The top ten posts – chosen by reader views – from the Saturday Soundtrack series in 2021.
In a Holy Week overlaid with the heartache of a pandemic, lamentations through the centuries can help provide solace.
The top ten posts – chosen by reader views – from the Saturday Soundtrack series in 2020.
December is for “Best of…” lists. To celebrate 2020 here are the top 10 posts based on reader views.
Advent may not have as many well-known carols as Christmas, but there are lovely seasonal tunes to explore nonetheless.
A special edition Soundtrack for the premier of Andrew Bearden Brown’s lovely “Dream & Escape” program.
I was fortunate in my earlier life to sing Baroque and Renaissance music as part of the Shenandoah Valley group Canticum Novum. Custer LaRue, one of the eight-to-twelve singers depending on the gig, was definitely our ringer. I’ve seldom heard such a pure soprano voice. Along with a number of recordings and other highlights in her career, Custer was the “singing voice” of Reese Witherspoon in the movie Vanity Fair. (Custer also sang a solo at our twins’ baptismal service, accompanied by yours truly on guitar. While I doubt it made her musical resume, it was definitely a highlight of my musical career.) The other ringer was Carol Taylor. An award-winning choral director at McGill University, Carol fell in love with the sound of tracker organs and then fell in love with George Taylor, who happens to build world-class tracker organs (with his partner John Boody) in little Staunton, Virginia. I count myself very fortunate to have had the opportunity to sing with Custer, and with Debbie Hunter, Lucy Ivey, Shari Shull, Kay Buchannan, Constance …
Last evening a sold-out Georgetown crowd was treated to a sumptuous musical feast of the season by the English-based VOCES8 ensemble. The “impeccable quality of tone and balance” that has been recognized by Gramophone and many others was on full display in the splendid acoustics of historic St. John’s Episcopal Church. The program was varied, reaching back to the music of Tómas Luis de Victoria, Michael Praetorius, Giovanni Pierluigi da Palestrina, and Benjamin Britten, while also reaching forward to contemporary composers Jonathan Rathbone, Jonathan Dove, and David Pickthall, among others. For me, the evening’s highlight was the moving Philip Stopford setting of the Coventry Carol, the traditional English carol dating from the 16th century. Stopford’s Lully, Lulla, Lullay—filmed by VOCES8 earlier this year in St. Stephen’s Walbrook Church, London—is as haunting and beautiful on film as it was in the live performance last evening. Soprano Eleonore Cockerham’s soft, clear, yet ethereal voice is a treasure. The subject of the carol—the massacre of the innocent male children of Bethlehem by King Herod’s army following the birth …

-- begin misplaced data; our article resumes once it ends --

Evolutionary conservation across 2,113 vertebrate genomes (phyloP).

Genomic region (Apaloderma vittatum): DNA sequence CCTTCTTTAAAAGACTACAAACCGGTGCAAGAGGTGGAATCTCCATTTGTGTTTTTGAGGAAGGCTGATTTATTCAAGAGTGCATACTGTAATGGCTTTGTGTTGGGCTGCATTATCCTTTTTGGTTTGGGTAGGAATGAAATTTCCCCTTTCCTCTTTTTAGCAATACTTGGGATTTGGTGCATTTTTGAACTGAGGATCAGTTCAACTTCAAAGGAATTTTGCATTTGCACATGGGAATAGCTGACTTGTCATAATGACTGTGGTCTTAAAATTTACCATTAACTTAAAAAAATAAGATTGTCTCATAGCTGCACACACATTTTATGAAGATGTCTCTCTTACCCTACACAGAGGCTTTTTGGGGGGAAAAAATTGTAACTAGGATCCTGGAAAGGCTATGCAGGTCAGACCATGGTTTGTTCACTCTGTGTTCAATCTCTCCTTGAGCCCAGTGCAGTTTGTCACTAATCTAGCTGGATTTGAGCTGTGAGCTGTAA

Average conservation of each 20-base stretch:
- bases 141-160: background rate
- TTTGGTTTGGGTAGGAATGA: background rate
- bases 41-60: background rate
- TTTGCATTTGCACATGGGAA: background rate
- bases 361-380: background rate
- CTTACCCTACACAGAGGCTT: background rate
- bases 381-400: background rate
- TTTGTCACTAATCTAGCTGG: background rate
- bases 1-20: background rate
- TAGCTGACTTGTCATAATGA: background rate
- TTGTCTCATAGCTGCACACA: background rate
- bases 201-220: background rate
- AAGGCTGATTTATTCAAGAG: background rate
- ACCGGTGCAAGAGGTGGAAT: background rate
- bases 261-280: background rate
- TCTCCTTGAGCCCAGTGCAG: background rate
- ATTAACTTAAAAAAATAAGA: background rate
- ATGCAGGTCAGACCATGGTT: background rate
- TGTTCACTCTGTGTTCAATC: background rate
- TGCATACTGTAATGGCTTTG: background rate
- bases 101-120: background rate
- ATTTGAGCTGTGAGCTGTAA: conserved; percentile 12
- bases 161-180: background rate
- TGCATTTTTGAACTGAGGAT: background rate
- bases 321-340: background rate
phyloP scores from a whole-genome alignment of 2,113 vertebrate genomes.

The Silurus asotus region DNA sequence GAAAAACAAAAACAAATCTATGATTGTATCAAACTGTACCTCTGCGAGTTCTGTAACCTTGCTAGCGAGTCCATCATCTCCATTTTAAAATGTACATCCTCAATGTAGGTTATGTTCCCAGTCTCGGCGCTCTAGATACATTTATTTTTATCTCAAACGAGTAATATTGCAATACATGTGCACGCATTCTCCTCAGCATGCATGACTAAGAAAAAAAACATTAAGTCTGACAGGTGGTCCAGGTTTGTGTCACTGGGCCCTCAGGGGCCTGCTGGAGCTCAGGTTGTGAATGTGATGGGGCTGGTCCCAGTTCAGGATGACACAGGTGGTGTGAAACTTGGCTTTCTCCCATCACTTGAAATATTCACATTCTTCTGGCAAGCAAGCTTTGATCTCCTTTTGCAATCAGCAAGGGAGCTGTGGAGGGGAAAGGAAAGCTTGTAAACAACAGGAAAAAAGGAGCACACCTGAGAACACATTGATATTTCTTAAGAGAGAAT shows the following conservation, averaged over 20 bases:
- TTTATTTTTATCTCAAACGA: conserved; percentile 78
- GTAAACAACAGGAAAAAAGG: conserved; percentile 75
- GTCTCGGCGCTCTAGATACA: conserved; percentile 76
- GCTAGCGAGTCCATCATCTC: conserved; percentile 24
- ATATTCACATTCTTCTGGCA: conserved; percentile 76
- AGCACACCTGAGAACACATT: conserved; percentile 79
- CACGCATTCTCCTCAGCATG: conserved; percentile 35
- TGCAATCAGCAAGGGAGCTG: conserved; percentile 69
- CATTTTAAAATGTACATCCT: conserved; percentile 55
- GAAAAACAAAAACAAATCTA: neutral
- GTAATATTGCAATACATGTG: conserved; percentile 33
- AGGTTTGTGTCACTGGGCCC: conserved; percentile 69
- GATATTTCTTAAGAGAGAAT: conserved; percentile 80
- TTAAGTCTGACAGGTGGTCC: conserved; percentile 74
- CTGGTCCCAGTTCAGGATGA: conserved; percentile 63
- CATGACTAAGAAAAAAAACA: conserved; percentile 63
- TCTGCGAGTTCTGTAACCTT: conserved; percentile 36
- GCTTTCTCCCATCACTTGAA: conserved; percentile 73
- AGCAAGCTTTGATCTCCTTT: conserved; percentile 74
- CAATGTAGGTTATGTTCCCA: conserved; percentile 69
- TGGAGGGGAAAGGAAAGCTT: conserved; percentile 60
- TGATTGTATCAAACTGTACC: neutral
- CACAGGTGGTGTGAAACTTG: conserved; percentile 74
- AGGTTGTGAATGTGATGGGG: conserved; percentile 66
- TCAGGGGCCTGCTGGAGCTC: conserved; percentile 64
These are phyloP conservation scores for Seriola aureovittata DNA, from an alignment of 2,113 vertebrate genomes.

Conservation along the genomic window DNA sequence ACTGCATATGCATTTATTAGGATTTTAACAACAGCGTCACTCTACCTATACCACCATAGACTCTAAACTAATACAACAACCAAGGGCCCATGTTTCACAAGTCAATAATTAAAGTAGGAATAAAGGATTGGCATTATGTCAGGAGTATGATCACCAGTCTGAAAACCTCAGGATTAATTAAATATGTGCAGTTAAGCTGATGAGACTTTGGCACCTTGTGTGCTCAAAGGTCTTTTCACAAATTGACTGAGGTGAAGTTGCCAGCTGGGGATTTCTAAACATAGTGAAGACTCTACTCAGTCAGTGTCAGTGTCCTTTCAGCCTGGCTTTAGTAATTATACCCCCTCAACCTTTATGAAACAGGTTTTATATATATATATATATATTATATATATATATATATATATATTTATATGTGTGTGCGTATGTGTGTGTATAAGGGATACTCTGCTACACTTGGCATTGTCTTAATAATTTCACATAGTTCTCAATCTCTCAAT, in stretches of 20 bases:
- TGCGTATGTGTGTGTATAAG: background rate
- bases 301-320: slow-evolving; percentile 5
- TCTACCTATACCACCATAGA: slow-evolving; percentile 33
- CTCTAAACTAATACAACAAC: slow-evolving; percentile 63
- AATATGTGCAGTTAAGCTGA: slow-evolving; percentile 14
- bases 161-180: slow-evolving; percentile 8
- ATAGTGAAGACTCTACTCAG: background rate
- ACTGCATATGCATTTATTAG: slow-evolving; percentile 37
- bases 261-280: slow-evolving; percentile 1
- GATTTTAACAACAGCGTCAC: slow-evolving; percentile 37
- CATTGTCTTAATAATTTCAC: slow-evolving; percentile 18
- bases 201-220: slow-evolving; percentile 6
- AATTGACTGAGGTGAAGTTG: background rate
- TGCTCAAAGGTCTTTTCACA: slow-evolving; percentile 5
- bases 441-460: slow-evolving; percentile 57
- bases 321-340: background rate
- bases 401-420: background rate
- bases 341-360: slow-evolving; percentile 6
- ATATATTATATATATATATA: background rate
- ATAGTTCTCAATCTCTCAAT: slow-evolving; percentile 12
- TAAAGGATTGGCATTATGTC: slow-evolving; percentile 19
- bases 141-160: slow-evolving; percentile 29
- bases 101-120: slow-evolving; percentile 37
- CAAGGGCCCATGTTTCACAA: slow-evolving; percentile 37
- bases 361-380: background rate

Today is bittersweet, as our Andrew prepares to leave tonight for London and his graduate studies at conservatory. Over the past month, we’ve been savoring both his presence and his music. When we were in California in August, we had the chance to attend the final concert in San Francisco’s 2018 American Bach Soloists’ Summer Bach Festival, the stirring Mass in B Minor. Andrew joined three other musicians for the Benedictus. This tenor aria comes near the end of the mass, and Andrew’s beautiful singing was supported by just a flute, cello, and double bass. Then just this past weekend, Andrew had a call to sing the state funeral for U.S. Senator John McCain at the Washington National Cathedral. He had turned in his badge and music at the cathedral, where he most recently was one of the tenors in the men’s choir. But his replacement had not arrived from out-of-town so Andrew had the chance to sing his third state funeral (Reagan and Ford, while a boy chorister, were the others) to go along …
At yesterday’s service on the First Sunday in Lent at the Washington National Cathedral, Andrew — a tenor in the men’s choir — was the soloist for the Lenten Litany. This particular version of the litany was arranged by Canon Michael McCarthy, the Director of Music at the National Cathedral. It is a moving seven minutes of music, to help bring the faithful into an observance of the holy season of Lent. The solo begins around the 13 minute mark. With blessings for whatever practice you bring to the season. More to come… DJB Image: Central Tower of the Washington National Cathedral